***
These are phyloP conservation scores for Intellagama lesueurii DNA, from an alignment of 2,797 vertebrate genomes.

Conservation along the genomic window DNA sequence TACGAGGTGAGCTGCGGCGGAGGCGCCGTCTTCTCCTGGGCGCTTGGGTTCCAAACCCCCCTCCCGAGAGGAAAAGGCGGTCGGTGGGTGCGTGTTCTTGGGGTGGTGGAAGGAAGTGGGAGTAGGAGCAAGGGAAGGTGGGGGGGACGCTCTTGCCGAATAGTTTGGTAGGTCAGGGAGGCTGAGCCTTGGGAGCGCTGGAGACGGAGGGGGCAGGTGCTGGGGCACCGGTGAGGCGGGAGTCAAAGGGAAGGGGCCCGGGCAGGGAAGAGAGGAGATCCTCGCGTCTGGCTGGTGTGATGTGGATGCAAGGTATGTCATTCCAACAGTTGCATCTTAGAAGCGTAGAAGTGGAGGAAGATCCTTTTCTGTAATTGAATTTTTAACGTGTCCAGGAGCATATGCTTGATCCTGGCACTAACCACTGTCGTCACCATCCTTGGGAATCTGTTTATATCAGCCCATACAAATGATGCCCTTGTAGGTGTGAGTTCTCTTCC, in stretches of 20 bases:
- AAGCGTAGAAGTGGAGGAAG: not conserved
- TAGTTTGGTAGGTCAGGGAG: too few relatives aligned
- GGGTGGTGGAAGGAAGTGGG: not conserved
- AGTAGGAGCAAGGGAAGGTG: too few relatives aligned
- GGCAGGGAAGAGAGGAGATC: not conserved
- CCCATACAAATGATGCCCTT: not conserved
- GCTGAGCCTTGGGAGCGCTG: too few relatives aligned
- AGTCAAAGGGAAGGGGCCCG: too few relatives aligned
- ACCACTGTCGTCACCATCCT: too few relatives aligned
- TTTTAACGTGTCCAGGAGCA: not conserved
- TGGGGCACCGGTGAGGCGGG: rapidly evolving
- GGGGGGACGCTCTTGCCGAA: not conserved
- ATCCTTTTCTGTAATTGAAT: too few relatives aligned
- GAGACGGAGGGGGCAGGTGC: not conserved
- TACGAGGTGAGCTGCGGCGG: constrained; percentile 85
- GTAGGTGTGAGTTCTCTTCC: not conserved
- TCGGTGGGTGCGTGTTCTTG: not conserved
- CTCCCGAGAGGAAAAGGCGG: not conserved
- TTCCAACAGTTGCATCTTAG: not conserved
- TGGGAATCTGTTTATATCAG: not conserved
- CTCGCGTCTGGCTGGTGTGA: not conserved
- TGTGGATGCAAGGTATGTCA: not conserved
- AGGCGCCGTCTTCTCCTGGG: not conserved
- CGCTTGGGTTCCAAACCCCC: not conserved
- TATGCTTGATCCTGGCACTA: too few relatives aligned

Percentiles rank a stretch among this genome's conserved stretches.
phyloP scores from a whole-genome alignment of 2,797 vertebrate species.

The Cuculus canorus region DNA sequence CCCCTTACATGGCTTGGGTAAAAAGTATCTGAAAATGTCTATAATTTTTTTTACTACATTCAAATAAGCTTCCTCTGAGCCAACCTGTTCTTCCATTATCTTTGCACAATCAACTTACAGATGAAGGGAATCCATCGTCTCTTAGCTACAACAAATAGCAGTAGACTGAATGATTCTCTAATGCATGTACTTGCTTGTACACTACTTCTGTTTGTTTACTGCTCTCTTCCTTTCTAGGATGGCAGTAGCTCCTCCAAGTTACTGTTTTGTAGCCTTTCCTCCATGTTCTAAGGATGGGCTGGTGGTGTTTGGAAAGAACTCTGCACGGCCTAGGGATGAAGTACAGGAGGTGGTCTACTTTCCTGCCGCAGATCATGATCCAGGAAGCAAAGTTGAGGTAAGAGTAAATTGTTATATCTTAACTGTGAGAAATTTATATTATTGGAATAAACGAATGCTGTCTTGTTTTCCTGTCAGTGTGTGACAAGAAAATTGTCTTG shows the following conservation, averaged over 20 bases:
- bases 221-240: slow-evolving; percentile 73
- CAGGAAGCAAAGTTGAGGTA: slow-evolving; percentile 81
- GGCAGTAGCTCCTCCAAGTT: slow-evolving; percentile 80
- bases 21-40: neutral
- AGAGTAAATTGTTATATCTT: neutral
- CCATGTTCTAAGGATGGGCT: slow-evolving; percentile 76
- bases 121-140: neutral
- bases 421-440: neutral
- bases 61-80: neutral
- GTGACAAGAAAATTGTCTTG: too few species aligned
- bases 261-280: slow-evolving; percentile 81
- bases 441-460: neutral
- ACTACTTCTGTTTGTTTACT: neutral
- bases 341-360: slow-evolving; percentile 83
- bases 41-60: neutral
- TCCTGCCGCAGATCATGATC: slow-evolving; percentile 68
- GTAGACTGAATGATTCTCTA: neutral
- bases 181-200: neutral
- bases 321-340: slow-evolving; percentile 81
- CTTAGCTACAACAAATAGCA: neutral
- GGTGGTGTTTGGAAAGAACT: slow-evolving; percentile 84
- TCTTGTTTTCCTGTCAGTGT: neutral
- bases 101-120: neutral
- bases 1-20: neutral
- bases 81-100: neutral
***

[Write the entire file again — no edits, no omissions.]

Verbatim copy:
These are phyloP conservation scores for Intellagama lesueurii DNA, from an alignment of 2,797 vertebrate genomes.

Conservation along the genomic window DNA sequence TACGAGGTGAGCTGCGGCGGAGGCGCCGTCTTCTCCTGGGCGCTTGGGTTCCAAACCCCCCTCCCGAGAGGAAAAGGCGGTCGGTGGGTGCGTGTTCTTGGGGTGGTGGAAGGAAGTGGGAGTAGGAGCAAGGGAAGGTGGGGGGGACGCTCTTGCCGAATAGTTTGGTAGGTCAGGGAGGCTGAGCCTTGGGAGCGCTGGAGACGGAGGGGGCAGGTGCTGGGGCACCGGTGAGGCGGGAGTCAAAGGGAAGGGGCCCGGGCAGGGAAGAGAGGAGATCCTCGCGTCTGGCTGGTGTGATGTGGATGCAAGGTATGTCATTCCAACAGTTGCATCTTAGAAGCGTAGAAGTGGAGGAAGATCCTTTTCTGTAATTGAATTTTTAACGTGTCCAGGAGCATATGCTTGATCCTGGCACTAACCACTGTCGTCACCATCCTTGGGAATCTGTTTATATCAGCCCATACAAATGATGCCCTTGTAGGTGTGAGTTCTCTTCC, in stretches of 20 bases:
- AAGCGTAGAAGTGGAGGAAG: not conserved
- TAGTTTGGTAGGTCAGGGAG: too few relatives aligned
- GGGTGGTGGAAGGAAGTGGG: not conserved
- AGTAGGAGCAAGGGAAGGTG: too few relatives aligned
- GGCAGGGAAGAGAGGAGATC: not conserved
- CCCATACAAATGATGCCCTT: not conserved
- GCTGAGCCTTGGGAGCGCTG: too few relatives aligned
- AGTCAAAGGGAAGGGGCCCG: too few relatives aligned
- ACCACTGTCGTCACCATCCT: too few relatives aligned
- TTTTAACGTGTCCAGGAGCA: not conserved
- TGGGGCACCGGTGAGGCGGG: rapidly evolving
- GGGGGGACGCTCTTGCCGAA: not conserved
- ATCCTTTTCTGTAATTGAAT: too few relatives aligned
- GAGACGGAGGGGGCAGGTGC: not conserved
- TACGAGGTGAGCTGCGGCGG: constrained; percentile 85
- GTAGGTGTGAGTTCTCTTCC: not conserved
- TCGGTGGGTGCGTGTTCTTG: not conserved
- CTCCCGAGAGGAAAAGGCGG: not conserved
- TTCCAACAGTTGCATCTTAG: not conserved
- TGGGAATCTGTTTATATCAG: not conserved
- CTCGCGTCTGGCTGGTGTGA: not conserved
- TGTGGATGCAAGGTATGTCA: not conserved
- AGGCGCCGTCTTCTCCTGGG: not conserved
- CGCTTGGGTTCCAAACCCCC: not conserved
- TATGCTTGATCCTGGCACTA: too few relatives aligned

Percentiles rank a stretch among this genome's conserved stretches.
phyloP scores from a whole-genome alignment of 2,797 vertebrate species.

The Cuculus canorus region DNA sequence CCCCTTACATGGCTTGGGTAAAAAGTATCTGAAAATGTCTATAATTTTTTTTACTACATTCAAATAAGCTTCCTCTGAGCCAACCTGTTCTTCCATTATCTTTGCACAATCAACTTACAGATGAAGGGAATCCATCGTCTCTTAGCTACAACAAATAGCAGTAGACTGAATGATTCTCTAATGCATGTACTTGCTTGTACACTACTTCTGTTTGTTTACTGCTCTCTTCCTTTCTAGGATGGCAGTAGCTCCTCCAAGTTACTGTTTTGTAGCCTTTCCTCCATGTTCTAAGGATGGGCTGGTGGTGTTTGGAAAGAACTCTGCACGGCCTAGGGATGAAGTACAGGAGGTGGTCTACTTTCCTGCCGCAGATCATGATCCAGGAAGCAAAGTTGAGGTAAGAGTAAATTGTTATATCTTAACTGTGAGAAATTTATATTATTGGAATAAACGAATGCTGTCTTGTTTTCCTGTCAGTGTGTGACAAGAAAATTGTCTTG shows the following conservation, averaged over 20 bases:
- bases 221-240: slow-evolving; percentile 73
- CAGGAAGCAAAGTTGAGGTA: slow-evolving; percentile 81
- GGCAGTAGCTCCTCCAAGTT: slow-evolving; percentile 80
- bases 21-40: neutral
- AGAGTAAATTGTTATATCTT: neutral
- CCATGTTCTAAGGATGGGCT: slow-evolving; percentile 76
- bases 121-140: neutral
- bases 421-440: neutral
- bases 61-80: neutral
- GTGACAAGAAAATTGTCTTG: too few species aligned
- bases 261-280: slow-evolving; percentile 81
- bases 441-460: neutral
- ACTACTTCTGTTTGTTTACT: neutral
- bases 341-360: slow-evolving; percentile 83
- bases 41-60: neutral
- TCCTGCCGCAGATCATGATC: slow-evolving; percentile 68
- GTAGACTGAATGATTCTCTA: neutral
- bases 181-200: neutral
- bases 321-340: slow-evolving; percentile 81
- CTTAGCTACAACAAATAGCA: neutral
- GGTGGTGTTTGGAAAGAACT: slow-evolving; percentile 84
- TCTTGTTTTCCTGTCAGTGT: neutral
- bases 101-120: neutral
- bases 1-20: neutral
- bases 81-100: neutral